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Biogeosciences An interactive open-access journal of the European Geosciences Union
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Volume 15, issue 5 | Copyright
Biogeosciences, 15, 1395-1414, 2018
https://doi.org/10.5194/bg-15-1395-2018
© Author(s) 2018. This work is distributed under
the Creative Commons Attribution 4.0 License.

Research article 07 Mar 2018

Research article | 07 Mar 2018

Delineation of marine ecosystem zones in the northern Arabian Sea during winter

Saleem Shalin1,a, Annette Samuelsen2, Anton Korosov3, Nandini Menon1, Björn C. Backeberg4,5,3, and Lasse H. Pettersson3 Saleem Shalin et al.
  • 1Nansen Environmental Research Centre (India), Kochi, India
  • 2Nansen Environmental and Remote Sensing Center and Bjerknes Centre for Climate Research, Bergen, Norway
  • 3Nansen Environmental and Remote Sensing Center, Bergen, Norway
  • 4Coastal Systems Research Group, Natural Resources and the Environment, Council for Scientific and Industrial Research, Stellenbosch, South Africa
  • 5Nansen-Tutu Centre for Marine Environmental Research, Department of Oceanography, University of Cape Town, Cape Town, South Africa
  • apresent address: Central Marine Fisheries Research Institute, Kochi, India

Abstract. The spatial and temporal variability of marine autotrophic abundance, expressed as chlorophyll concentration, is monitored from space and used to delineate the surface signature of marine ecosystem zones with distinct optical characteristics. An objective zoning method is presented and applied to satellite-derived Chlorophyll a (Chl a) data from the northern Arabian Sea (50–75°E and 15–30°N) during the winter months (November–March). Principal component analysis (PCA) and cluster analysis (CA) were used to statistically delineate the Chl a into zones with similar surface distribution patterns and temporal variability. The PCA identifies principal components of variability and the CA splits these into zones based on similar characteristics. Based on the temporal variability of the Chl a pattern within the study area, the statistical clustering revealed six distinct ecological zones. The obtained zones are related to the Longhurst provinces to evaluate how these compared to established ecological provinces. The Chl a variability within each zone was then compared with the variability of oceanic and atmospheric properties viz. mixed-layer depth (MLD), wind speed, sea-surface temperature (SST), photosynthetically active radiation (PAR), nitrate and dust optical thickness (DOT) as an indication of atmospheric input of iron to the ocean. The analysis showed that in all zones, peak values of Chl a coincided with low SST and deep MLD. The rate of decrease in SST and the deepening of MLD are observed to trigger the algae bloom events in the first four zones. Lagged cross-correlation analysis shows that peak Chl a follows peak MLD and SST minima. The MLD time lag is shorter than the SST lag by 8 days, indicating that the cool surface conditions might have enhanced mixing, leading to increased primary production in the study area.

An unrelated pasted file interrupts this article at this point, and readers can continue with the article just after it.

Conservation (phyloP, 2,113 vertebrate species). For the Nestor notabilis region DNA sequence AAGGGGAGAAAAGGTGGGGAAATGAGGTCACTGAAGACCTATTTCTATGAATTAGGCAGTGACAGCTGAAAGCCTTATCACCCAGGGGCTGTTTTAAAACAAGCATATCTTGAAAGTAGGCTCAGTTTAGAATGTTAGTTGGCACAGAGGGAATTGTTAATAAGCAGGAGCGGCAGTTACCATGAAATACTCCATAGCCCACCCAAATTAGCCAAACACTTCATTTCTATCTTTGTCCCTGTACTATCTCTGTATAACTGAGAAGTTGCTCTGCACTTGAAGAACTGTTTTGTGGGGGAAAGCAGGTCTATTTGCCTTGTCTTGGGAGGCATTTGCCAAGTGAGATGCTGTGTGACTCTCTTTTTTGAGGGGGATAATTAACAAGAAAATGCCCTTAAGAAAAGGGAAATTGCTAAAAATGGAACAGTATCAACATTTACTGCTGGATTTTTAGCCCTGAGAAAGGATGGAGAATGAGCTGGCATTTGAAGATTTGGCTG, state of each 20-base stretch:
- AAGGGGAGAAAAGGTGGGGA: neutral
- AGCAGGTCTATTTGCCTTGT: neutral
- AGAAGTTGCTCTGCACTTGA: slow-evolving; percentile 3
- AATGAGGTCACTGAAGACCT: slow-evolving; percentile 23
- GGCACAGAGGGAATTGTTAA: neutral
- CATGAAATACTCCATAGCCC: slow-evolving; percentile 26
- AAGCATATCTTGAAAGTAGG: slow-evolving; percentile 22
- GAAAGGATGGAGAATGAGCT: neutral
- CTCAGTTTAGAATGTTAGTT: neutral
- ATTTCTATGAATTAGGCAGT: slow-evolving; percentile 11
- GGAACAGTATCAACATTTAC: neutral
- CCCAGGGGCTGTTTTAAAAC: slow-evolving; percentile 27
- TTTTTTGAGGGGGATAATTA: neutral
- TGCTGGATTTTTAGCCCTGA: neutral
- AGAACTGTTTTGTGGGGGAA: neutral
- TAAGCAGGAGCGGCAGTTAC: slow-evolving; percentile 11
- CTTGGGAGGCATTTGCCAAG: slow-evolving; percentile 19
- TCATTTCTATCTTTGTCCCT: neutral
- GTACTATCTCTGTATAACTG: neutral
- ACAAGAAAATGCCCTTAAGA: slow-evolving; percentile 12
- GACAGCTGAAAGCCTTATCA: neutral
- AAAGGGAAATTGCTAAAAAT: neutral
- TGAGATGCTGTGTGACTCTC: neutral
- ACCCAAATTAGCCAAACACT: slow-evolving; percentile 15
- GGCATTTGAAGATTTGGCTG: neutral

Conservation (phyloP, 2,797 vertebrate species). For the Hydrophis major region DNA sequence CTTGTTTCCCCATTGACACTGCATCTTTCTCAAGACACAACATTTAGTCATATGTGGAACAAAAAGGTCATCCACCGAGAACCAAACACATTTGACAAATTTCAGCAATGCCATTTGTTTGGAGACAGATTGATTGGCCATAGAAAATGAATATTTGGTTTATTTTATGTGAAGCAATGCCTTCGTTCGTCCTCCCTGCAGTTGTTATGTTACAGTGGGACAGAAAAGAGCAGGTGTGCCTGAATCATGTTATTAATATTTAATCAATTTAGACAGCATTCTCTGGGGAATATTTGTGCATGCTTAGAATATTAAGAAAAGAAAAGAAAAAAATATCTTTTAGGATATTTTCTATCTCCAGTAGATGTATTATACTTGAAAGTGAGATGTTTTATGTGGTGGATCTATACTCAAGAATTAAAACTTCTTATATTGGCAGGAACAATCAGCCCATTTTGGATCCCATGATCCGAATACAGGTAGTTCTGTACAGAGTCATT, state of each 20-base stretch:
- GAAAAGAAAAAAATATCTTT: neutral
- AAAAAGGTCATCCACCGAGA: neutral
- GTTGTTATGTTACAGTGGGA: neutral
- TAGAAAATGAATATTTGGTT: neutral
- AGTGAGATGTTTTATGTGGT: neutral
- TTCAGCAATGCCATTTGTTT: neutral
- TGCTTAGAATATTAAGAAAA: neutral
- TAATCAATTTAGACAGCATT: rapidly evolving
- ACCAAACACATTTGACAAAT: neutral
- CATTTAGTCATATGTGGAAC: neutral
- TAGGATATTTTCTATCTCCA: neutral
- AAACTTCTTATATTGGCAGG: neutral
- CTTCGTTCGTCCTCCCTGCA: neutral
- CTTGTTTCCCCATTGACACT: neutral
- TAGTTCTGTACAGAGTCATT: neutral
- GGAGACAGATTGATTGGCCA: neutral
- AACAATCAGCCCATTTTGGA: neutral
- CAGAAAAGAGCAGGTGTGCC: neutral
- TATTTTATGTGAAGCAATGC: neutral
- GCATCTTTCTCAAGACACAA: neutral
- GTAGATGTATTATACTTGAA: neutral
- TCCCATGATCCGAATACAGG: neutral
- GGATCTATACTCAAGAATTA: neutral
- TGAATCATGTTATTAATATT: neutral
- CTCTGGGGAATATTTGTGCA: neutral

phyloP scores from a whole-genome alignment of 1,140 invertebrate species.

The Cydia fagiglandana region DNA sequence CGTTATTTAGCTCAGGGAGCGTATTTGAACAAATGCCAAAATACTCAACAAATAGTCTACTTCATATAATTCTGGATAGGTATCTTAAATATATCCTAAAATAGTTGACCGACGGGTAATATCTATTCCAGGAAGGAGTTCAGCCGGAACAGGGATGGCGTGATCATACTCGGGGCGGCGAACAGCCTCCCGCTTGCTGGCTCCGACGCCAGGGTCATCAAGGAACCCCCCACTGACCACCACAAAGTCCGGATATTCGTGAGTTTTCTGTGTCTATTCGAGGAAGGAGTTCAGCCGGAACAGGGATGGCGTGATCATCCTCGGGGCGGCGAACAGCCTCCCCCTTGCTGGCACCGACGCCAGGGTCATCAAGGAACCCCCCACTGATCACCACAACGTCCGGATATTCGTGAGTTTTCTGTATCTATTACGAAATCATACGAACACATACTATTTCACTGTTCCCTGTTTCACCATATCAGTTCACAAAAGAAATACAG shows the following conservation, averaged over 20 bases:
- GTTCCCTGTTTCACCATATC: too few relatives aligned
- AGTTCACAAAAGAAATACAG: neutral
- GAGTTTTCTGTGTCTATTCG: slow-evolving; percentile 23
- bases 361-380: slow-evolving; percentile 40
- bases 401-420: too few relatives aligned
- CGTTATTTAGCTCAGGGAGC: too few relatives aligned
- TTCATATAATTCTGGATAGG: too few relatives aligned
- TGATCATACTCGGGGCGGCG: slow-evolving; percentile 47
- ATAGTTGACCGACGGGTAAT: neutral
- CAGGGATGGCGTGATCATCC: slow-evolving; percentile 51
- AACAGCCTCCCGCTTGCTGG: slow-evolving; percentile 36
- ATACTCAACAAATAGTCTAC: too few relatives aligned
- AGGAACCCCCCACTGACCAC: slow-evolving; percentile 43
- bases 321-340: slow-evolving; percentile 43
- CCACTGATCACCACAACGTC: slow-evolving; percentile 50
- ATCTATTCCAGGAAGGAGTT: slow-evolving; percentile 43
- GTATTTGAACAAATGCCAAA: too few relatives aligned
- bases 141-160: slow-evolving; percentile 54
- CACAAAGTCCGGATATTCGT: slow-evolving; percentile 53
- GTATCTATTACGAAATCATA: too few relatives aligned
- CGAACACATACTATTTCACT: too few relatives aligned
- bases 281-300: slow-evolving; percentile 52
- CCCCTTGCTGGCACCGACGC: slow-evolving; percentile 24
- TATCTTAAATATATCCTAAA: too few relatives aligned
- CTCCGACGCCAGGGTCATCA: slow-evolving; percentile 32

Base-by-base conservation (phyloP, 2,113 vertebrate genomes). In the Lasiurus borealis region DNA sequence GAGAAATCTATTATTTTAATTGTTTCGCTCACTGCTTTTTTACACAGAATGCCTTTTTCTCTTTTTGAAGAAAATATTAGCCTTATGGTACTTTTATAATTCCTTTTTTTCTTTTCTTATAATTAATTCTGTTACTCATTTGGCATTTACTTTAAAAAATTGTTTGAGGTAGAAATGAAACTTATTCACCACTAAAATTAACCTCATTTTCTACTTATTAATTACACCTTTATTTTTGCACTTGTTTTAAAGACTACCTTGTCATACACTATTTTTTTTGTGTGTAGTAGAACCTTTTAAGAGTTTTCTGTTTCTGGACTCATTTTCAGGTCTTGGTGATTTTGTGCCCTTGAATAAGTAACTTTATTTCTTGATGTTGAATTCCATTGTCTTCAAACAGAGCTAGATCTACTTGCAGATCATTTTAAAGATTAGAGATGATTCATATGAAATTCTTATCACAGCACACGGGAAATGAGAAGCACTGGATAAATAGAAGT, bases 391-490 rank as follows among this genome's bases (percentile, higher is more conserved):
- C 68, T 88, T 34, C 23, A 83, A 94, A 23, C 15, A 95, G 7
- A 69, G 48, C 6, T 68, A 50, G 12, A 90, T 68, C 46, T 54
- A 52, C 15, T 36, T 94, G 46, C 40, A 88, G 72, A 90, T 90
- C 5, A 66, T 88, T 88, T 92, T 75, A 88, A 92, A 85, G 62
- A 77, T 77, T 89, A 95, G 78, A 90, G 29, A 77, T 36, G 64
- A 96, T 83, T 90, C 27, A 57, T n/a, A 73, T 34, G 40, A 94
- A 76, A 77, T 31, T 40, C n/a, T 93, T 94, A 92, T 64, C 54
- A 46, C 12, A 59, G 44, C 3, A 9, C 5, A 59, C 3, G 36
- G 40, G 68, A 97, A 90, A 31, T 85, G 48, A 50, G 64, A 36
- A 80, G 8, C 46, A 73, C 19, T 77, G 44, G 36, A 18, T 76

An analysis of monthly climatological nitrate values showed increased concentrations associated with the deepening of the mixed layer. The input of iron seems to be important in both the open-ocean and coastal areas of the northern and north-western parts of the northern Arabian Sea, where the seasonal variability of the Chl a pattern closely follows the variability of iron deposition.

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This work objectively classified the northern Arabian Sea into six ecological zones based on surface Chl a distribution patterns during winter. Distinct Chl a characteristics within each delineated zone show that this classification method is a good way of separating regions with different phytoplankton dynamics during winter. The study provides improved understanding of how environmental factors control the spatio-temporal variability of the marine Chl a concentration in the area during winter.
This work objectively classified the northern Arabian Sea into six ecological zones based on...
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